What is your experience of bringing Shape Up to client work?

Hi everyone,

I’m really interested in learning from individuals who brought Shape Up practices to their client work. Specifically freelancers/solo consultants.

The past few years of client work usually start out the same for me:

  • Do a decent job of exploratory work in the beginning of the relationship.
  • Build some product for the client.
  • Iterate some ideas because some unforeseen supply-side constraint.
  • Eventually start down the path of the dark side with endless email/ticket system of work without wel defined scopes or trade offs.

I am quite interested in how you have:

  • Gotten clients to agree to setting a fixed time and variable scope.
  • Set expectations with clients to consistently participate in shaping/discovery work.
  • Designed systems to hold yourself accountable to avoiding scope creep and facilitate work cycle after cycle.

What else from the Shape Up book did you find difficult to implement in client work? How did you modify the strategy to meet your needs?

Thanks @rjs for putting this forum together


This has been on my mind as well, @marcano. I sometimes take on freelance work on the side and would really prefer to approach all software design and development the Shape Up way.

I haven’t had a side hustle since starting this process, but I have roughed out a plan for what I’ll do when a finally break down and pick up some extra work:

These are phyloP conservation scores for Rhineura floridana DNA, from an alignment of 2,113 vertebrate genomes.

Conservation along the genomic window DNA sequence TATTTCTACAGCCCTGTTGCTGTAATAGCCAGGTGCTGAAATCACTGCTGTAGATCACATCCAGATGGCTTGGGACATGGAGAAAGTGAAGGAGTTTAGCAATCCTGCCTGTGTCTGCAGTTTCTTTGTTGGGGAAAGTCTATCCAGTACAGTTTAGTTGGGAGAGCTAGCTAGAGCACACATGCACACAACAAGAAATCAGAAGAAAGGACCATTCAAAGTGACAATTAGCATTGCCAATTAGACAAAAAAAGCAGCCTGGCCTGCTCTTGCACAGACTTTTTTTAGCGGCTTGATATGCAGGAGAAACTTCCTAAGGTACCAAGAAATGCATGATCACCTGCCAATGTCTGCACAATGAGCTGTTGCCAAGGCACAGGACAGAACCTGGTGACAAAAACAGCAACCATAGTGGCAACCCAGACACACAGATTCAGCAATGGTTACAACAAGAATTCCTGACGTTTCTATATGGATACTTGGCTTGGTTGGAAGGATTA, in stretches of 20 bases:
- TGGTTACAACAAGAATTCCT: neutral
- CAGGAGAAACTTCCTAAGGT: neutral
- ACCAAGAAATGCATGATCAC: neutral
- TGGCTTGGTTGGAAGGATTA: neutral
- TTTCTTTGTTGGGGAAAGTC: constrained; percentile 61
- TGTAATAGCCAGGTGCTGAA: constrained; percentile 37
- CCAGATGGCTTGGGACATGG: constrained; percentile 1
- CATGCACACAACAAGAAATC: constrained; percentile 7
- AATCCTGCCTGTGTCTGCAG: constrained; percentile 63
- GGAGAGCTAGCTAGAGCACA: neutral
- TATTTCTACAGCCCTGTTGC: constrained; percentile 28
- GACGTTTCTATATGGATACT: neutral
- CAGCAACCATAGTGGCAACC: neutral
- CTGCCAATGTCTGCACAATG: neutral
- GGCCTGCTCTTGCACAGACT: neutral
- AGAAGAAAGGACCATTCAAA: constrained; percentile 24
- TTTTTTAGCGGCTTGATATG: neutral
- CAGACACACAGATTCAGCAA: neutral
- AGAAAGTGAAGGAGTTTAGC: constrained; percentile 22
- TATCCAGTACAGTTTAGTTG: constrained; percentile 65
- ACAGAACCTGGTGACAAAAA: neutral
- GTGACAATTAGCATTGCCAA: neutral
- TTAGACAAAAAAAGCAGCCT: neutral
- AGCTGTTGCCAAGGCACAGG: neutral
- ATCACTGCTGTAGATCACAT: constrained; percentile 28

• Instead of billing hourly, I will bill weekly. I feel that the framework in which a client is paying be should help somewhat in establishing the philosophy.
  • During Shaping, if after any week they don’t feel like we’ve made reasonable progress, we can review expectations and see what’s off.
  • If Shaping has already been done, or if the project is fairly well defined already, my first step would be scoping with an aim of deploying something each week.
  • Again, each week if they feel I’ve not made reasonable progress, we can review expectations.
  • Because I’m always working on shipping tightly defined scopes, they have the freedom to fire me at any point without fear of losing the work. If they don’t like the process, there is product in place for them to build on with someone else.

If and when I actually try this, I will report back.

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Excellent question. I have been bringing Shape Up to my client work and I use a combination of Wardley Maps and Shape Up to address the demand and supply side ( I suppose you are familiar with Ryan’s demandthinking.com).

In terms of how to get clients to agree on setting fixed time and variable scope, I use Agile as a straw man and highlight rituals that are pervasive among startups and orgs claiming to follow True Agile. Using a cultural ritual metaphor conveys the point very convincingly, especially in a country like India. *rituals

I’m thinking this through on a possible new client, so I’d like to hear other people’s experience too.